and it was a monumental task, involving the
processing of a huge amount of material to find
a few atoms among the trillions of trillions of
atoms processed, like Madame Curie going through
tons of pitchblende to find some radium... It
took years, in both cases, really hard work.
This may be why there is no line of volunteers
going around the block to do this work on
Firestone's samples... The total number of
atoms found by the German team? 23.

    However, those 60-Fe atoms prove that we
were exposed to a major supernova explosion
that recently, a controversial suggestion now
nailed down, like, rock solid. Science is
hard work.

    Here's the poop on the 60-Fe atoms:
    "An interdisciplinary team of German
scientists from the Technical University
of Munich (Gunther Korschinek, 011-49-89-
289-14257,korschin at physik.tu-muenchen.de),
the Max-Planck Institute (Garching), and
the University of Kiel have identified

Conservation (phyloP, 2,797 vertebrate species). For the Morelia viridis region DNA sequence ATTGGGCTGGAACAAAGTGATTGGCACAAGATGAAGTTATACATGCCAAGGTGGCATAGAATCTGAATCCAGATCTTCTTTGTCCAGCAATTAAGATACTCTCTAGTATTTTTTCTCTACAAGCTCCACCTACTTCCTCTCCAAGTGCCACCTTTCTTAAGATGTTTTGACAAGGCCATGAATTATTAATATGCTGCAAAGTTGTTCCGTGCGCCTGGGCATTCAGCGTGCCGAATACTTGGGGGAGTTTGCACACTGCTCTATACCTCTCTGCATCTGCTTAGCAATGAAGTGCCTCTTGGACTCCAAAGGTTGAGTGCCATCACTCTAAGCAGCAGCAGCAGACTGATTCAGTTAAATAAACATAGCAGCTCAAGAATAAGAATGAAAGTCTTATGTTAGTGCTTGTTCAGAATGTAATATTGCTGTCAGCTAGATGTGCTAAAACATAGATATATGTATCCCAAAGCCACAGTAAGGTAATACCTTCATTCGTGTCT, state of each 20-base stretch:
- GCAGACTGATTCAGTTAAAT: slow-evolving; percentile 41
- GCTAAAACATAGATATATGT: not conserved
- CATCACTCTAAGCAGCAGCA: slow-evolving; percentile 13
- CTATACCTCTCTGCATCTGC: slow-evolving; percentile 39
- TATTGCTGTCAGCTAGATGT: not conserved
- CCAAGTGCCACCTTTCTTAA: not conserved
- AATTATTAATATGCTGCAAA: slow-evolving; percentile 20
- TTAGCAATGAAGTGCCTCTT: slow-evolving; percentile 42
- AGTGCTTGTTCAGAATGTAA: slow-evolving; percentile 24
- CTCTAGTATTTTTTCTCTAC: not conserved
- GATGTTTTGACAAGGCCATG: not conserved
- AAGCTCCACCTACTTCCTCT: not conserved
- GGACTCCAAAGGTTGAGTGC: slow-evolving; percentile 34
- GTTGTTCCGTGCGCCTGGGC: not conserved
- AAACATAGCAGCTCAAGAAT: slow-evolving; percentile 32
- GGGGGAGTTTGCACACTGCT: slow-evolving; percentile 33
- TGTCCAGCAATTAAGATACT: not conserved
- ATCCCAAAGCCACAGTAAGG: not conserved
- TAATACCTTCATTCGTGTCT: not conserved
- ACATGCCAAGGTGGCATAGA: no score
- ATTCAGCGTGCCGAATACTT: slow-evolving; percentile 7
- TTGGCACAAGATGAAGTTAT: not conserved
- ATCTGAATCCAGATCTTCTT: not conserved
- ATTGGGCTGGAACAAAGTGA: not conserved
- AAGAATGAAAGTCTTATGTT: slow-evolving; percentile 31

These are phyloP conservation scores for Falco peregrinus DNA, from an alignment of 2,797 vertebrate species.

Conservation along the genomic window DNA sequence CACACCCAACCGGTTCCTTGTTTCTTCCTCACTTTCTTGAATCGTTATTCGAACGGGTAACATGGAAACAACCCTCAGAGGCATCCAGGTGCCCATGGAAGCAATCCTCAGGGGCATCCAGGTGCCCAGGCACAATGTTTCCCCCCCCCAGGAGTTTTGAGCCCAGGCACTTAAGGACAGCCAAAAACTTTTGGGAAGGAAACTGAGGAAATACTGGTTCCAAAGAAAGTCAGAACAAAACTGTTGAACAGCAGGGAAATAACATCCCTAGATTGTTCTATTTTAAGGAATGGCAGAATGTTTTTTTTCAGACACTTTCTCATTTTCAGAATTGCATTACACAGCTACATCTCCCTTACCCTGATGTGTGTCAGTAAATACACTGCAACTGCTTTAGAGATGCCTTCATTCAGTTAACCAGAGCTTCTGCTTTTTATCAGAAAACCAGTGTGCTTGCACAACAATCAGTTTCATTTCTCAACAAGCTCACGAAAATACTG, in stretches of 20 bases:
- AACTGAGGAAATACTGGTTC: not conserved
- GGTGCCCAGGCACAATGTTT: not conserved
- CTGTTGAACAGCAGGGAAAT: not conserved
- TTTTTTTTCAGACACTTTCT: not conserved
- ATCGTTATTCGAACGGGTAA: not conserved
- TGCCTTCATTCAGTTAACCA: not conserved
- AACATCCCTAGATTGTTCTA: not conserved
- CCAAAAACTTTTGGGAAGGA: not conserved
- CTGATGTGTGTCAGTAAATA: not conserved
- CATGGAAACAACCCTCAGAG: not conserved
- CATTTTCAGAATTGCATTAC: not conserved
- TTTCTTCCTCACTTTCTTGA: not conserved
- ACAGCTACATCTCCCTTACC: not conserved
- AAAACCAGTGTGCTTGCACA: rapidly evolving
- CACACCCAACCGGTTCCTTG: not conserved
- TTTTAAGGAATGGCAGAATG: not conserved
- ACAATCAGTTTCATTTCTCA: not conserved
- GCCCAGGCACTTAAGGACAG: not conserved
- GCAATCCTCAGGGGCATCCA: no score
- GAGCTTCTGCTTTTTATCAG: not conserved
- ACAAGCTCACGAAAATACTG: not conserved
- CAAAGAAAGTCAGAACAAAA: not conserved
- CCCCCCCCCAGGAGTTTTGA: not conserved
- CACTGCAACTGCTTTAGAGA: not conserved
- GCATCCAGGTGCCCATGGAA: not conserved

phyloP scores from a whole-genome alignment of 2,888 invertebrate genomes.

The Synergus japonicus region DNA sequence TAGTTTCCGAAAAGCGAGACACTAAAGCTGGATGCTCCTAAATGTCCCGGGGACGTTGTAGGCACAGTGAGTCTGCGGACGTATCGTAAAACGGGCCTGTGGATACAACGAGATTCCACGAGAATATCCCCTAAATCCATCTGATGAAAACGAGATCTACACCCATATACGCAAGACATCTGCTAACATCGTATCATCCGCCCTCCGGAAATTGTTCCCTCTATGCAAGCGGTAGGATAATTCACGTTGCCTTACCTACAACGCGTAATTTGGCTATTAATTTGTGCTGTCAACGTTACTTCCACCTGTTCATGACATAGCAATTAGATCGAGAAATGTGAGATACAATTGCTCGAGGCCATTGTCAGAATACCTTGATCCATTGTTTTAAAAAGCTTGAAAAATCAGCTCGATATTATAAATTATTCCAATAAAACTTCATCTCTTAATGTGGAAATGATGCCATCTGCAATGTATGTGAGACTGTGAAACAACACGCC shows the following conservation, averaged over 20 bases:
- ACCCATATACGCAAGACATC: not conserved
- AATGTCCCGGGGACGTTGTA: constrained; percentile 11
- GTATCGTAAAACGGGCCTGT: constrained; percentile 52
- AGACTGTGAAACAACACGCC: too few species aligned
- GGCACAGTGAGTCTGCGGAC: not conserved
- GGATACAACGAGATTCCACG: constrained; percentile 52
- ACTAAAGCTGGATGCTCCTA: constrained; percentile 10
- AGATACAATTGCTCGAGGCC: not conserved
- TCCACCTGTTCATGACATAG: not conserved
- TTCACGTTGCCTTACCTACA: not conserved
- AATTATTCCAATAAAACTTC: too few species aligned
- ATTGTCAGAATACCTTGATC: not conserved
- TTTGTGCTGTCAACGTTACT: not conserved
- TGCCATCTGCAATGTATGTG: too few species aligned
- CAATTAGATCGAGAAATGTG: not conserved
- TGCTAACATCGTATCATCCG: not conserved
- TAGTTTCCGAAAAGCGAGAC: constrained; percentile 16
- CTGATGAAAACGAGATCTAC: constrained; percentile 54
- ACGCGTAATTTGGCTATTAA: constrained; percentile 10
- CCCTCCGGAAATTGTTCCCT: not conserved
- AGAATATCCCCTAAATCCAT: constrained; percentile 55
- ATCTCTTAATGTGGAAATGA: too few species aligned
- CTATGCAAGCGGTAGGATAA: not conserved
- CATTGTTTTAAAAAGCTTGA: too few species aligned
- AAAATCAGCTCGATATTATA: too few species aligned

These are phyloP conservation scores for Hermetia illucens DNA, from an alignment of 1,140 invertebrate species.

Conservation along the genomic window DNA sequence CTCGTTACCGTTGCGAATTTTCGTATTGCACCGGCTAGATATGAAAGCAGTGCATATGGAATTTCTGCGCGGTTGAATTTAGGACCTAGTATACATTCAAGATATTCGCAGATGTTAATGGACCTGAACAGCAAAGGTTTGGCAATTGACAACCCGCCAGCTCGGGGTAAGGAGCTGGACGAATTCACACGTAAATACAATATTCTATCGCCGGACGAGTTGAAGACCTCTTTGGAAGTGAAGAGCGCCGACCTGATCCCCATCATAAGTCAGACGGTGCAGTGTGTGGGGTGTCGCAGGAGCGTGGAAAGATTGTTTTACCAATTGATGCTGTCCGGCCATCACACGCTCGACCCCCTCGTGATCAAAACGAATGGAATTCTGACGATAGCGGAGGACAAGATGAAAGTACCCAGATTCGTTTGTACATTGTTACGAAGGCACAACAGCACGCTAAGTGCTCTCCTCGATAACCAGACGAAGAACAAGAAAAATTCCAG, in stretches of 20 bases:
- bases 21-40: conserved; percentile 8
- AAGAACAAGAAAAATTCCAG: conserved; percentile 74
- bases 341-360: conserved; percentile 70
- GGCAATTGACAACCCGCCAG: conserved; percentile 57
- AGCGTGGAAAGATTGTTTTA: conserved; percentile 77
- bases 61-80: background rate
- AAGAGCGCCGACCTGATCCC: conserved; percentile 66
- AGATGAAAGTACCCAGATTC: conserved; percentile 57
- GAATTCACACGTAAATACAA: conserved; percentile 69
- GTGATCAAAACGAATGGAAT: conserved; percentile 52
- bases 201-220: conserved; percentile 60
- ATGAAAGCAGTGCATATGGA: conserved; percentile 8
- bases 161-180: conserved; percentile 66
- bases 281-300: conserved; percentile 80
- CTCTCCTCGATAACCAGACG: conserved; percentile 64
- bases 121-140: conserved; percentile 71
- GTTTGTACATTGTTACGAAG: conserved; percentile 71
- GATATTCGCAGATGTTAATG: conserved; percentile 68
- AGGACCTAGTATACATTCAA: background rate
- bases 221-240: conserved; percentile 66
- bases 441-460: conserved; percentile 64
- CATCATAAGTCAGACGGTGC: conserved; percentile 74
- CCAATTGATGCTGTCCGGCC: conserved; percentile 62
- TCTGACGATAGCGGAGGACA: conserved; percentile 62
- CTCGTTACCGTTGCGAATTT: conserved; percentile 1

radioactive iron-60 atoms in an ocean
sediment layer from a seafloor site in
the South Pacific. First, several sediment
layers were dated, and only then were
samples scrutinized with accelerator mass
spectroscopy, needed to spot the faintly-
present iron. The half-life of Fe-60
(only 1.5 million years), the levels
detected in the sample, and the lack
of terrestrial sources point to a
relatively nearby and recent supernova
as the origin. How recent? Five million
years. How close? Close. An estimated 90
light years. If the supernova had been
any closer than this, it might have had
an impact on Earth's climate. The resear-
chers believe traces of the Fe-60 layer
(like the iridium layer that signaled
the coming of a dinosaur-killing meteor
65 million years ago) should be found
worldwide but have not yet been able
to search for it.
(K. Knie, W. Hillebrandt, et al., Physical
Review Letters, 5 July 1999.)"

    Or see this reference:

    The discovery has been variously haled